I grew up in a religious community that focused a lot on marriage and family. My parents were married and had six kids. Many of our neighbors were married with children. I looked forward to having a family of my own, but as I grew into my teen years I gradually began to realize that there was a lot of marital pain and divorce going on in the world around me. Not only did I notice it in a few of the families in my neighborhood, several times I heard that 50% of the marriages in the United States end in divorce. SCARY!!!
Understandably, I was very careful to date guys of good character who shared my beliefs and values. I prayerfully looked for a man who would be a good match for me – someone I really liked spending my time with, and who also cared about the things that I felt were important. I wanted to be absolutely sure I had God’s blessing on my marriage.
Meeting, Dating, and Marrying My Husband
I met my husband at church and we soon began dating. I was immediately drawn to his character and his intelligence as well as his love of reading, physical work, and the outdoors. We dated regularly for several months and thoroughly enjoyed each other. After spending a lot of time together and a lot of time in prayer, we decided to get married.
Dreams and Realities
Marrying my husband meant moving from a university town filled with people whose focus was academic, intellectual, and high-tech to a rural area of Southwest Colorado where the main focus was farming, gardening, canning, manual labor, and all kinds of outside work. I had always wanted to be a “country girl” like my grandmother and my mother. They had both grown up working in the garden, canning produce, and doing a variety of outside work. Finally I would have a chance to live my country girl dream.
Unfortunately, my dream and my reality didn’t exactly match up. Instead of happily singing while I cooked, cleaned, canned, and worked in the garden, I constantly felt frustrated. I didn’t have as many useful skills as I thought I did, and developing them was harder than I expected. I found that I not only lacked a green thumb, I actually had a black thumb! Nothing seemed to grow for me.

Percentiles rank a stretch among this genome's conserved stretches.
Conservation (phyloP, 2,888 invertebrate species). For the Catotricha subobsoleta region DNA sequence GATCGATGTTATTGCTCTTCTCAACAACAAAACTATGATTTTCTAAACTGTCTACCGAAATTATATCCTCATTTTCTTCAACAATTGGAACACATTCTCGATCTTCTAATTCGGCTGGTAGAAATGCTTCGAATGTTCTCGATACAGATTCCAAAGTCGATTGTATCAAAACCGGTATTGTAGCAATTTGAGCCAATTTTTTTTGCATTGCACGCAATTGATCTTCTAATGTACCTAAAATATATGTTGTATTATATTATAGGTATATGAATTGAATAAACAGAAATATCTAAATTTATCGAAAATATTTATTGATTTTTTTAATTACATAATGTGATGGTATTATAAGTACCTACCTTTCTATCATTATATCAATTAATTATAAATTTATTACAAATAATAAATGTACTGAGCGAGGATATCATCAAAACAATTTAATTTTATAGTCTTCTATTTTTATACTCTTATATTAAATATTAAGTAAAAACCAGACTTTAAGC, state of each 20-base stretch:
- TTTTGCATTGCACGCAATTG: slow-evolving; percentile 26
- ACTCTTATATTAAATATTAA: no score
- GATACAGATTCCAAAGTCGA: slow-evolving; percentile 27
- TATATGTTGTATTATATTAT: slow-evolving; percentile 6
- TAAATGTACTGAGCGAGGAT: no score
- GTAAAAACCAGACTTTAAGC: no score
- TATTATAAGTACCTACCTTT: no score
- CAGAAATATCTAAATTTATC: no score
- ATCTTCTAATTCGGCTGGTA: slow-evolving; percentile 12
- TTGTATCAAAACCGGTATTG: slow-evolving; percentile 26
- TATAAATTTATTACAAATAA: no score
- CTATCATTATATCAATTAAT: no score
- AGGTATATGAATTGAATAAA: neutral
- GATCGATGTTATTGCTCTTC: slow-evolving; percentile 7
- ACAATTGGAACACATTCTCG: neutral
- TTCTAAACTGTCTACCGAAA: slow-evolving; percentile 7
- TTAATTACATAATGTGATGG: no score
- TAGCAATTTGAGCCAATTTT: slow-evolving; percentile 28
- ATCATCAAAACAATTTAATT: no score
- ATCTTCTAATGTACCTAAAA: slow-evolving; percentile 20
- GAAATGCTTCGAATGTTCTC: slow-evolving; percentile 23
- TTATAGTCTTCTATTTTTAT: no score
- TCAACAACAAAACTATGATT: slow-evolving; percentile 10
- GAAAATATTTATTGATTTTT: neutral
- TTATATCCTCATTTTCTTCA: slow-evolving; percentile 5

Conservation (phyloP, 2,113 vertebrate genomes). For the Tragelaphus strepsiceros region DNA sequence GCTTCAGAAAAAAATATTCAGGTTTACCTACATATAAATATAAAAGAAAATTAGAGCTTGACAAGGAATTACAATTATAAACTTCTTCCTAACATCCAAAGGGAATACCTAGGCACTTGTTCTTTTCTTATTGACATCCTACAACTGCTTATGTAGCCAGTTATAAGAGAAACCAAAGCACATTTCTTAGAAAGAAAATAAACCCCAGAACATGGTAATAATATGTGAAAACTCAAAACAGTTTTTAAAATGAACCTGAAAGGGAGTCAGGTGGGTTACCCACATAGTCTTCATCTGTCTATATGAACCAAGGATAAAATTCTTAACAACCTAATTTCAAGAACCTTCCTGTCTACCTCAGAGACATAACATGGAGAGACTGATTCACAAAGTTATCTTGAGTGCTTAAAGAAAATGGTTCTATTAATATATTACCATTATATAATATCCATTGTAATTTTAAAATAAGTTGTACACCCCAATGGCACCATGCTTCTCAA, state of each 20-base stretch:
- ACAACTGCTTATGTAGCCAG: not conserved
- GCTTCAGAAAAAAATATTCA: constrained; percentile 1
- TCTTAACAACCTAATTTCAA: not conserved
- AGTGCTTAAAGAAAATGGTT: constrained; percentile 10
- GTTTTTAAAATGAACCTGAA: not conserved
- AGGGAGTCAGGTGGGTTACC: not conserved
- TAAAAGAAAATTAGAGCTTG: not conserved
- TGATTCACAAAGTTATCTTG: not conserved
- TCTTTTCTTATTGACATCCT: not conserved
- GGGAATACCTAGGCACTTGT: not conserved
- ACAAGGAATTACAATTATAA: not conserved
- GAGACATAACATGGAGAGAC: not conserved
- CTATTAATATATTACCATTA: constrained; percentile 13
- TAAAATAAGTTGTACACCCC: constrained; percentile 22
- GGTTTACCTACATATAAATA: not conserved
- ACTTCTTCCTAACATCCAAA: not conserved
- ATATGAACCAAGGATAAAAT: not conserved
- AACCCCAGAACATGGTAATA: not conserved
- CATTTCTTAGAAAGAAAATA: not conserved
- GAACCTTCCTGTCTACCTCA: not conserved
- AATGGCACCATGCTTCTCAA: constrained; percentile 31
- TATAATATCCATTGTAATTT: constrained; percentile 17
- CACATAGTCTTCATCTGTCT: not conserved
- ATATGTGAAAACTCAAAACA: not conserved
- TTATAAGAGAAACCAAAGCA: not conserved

To make matters worse, the first year I was in Colorado our area was hit with a severe drought. No novice “country girl” could survive long in that beating sun with no water either in the well or falling from the sky,, and with raging winds that often produced dust-cloud walls stretching from the ground to the sky. Besides the disappointment of realizing I wasn’t cut out to be your typical country girl, it also became clear to me that my husband and I had many more differences than we had ever imagined.
He is the fastest and hardest working man I’ve ever met. He is laser-focused, productive, and efficient. I, on the other hand, have never been accused of being fast at anything. I’m a hard worker, but not usually a fast worker. I’m very drawn to people, and I missed being in a college environment where I was always learning new things and interacting with others.
Furthermore, my father worked at a university so our family had a predictable schedule and a regular paycheck. My husband is self-employed, so that meant I had to learn to deal with an unpredictable schedule and an irregular income. Moving to Colorado also meant leaving my family and living close to all of my in-laws. Needless to say, I experienced significant culture shock!
Dealing with Differences
So now we have two good people who are surprised to find that they have very little in common, both disappointed because things aren’t working out the way they had expected. Though we had a vision of building a wonderful home and family together, each of us felt frustrated and unsatisfied with our relationship.